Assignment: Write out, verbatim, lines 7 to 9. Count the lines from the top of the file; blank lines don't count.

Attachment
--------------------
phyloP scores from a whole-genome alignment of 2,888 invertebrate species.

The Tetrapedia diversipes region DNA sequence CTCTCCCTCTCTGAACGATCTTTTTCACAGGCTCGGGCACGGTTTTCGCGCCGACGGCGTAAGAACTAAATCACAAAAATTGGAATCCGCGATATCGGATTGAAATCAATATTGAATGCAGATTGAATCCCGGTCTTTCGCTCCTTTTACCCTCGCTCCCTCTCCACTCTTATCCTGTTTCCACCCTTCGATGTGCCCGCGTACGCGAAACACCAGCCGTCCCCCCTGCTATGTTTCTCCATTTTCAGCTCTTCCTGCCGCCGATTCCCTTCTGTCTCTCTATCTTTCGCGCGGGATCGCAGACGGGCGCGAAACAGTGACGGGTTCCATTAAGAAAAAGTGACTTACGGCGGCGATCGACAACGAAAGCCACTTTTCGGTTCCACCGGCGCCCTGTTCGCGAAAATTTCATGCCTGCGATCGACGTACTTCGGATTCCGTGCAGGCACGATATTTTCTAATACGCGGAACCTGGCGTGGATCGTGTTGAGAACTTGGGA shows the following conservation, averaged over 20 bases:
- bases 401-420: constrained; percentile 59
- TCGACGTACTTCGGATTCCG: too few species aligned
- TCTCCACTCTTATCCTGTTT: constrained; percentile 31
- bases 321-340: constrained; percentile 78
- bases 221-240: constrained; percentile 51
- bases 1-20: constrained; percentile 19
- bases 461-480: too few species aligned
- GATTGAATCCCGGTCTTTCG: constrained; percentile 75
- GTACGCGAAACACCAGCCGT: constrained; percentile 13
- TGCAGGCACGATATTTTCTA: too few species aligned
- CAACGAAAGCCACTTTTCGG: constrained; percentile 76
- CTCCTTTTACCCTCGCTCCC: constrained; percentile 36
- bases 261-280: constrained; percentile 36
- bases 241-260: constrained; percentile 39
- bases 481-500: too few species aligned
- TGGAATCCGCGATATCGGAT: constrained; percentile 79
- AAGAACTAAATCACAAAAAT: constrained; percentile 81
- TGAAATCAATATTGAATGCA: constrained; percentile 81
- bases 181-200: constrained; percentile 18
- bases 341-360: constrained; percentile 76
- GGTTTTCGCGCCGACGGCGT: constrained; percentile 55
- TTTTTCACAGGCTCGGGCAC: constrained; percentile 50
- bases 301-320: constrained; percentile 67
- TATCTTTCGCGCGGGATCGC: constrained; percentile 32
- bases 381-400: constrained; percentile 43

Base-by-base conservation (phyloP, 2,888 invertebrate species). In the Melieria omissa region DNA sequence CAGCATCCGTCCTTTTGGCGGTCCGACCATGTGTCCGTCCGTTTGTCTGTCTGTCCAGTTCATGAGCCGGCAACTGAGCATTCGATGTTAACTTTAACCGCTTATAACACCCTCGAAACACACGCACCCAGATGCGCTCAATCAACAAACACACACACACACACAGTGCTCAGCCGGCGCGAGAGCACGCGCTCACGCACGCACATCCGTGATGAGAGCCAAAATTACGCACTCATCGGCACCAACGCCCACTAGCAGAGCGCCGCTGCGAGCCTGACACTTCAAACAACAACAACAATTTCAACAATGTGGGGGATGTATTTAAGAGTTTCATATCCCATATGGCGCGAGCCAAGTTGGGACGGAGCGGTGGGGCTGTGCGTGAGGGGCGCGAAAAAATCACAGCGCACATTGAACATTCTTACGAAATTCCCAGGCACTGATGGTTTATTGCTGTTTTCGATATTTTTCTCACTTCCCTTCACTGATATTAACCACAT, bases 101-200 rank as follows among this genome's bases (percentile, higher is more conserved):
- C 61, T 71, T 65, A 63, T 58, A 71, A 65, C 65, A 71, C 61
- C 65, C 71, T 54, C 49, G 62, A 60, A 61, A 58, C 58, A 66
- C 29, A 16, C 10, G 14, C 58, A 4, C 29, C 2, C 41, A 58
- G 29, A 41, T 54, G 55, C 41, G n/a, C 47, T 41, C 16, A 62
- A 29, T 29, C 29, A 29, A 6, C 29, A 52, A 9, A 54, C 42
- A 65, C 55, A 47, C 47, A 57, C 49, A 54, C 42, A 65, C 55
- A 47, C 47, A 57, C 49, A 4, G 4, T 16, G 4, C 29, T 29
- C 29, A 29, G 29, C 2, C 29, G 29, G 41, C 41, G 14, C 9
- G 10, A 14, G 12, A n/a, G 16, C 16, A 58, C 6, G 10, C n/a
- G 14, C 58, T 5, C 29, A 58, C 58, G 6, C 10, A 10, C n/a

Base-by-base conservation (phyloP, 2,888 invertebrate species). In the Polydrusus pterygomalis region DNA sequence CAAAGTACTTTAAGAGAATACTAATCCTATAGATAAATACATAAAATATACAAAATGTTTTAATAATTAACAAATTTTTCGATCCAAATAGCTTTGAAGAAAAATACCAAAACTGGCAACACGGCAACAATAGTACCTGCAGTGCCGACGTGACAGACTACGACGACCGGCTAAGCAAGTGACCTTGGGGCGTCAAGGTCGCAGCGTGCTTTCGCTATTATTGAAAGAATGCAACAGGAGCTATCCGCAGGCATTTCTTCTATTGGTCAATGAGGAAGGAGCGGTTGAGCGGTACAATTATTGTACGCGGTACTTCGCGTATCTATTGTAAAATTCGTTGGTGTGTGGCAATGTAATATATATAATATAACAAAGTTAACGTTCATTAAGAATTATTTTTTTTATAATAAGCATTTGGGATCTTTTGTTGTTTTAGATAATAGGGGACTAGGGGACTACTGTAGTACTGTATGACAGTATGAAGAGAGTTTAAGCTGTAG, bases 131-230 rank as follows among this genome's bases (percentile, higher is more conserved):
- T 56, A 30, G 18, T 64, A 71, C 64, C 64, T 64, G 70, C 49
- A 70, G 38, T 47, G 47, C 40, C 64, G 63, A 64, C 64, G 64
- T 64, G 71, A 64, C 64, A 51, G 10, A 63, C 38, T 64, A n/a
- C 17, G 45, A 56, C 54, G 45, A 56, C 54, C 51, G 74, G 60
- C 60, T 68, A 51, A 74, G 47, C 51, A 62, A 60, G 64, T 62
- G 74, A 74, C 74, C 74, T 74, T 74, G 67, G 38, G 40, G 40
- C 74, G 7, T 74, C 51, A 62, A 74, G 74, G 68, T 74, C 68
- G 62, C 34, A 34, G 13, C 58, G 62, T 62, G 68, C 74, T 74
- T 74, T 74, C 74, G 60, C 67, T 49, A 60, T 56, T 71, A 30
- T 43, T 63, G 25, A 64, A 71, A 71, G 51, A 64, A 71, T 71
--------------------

- bases 221-240: constrained; percentile 51
- bases 1-20: constrained; percentile 19
- bases 461-480: too few species aligned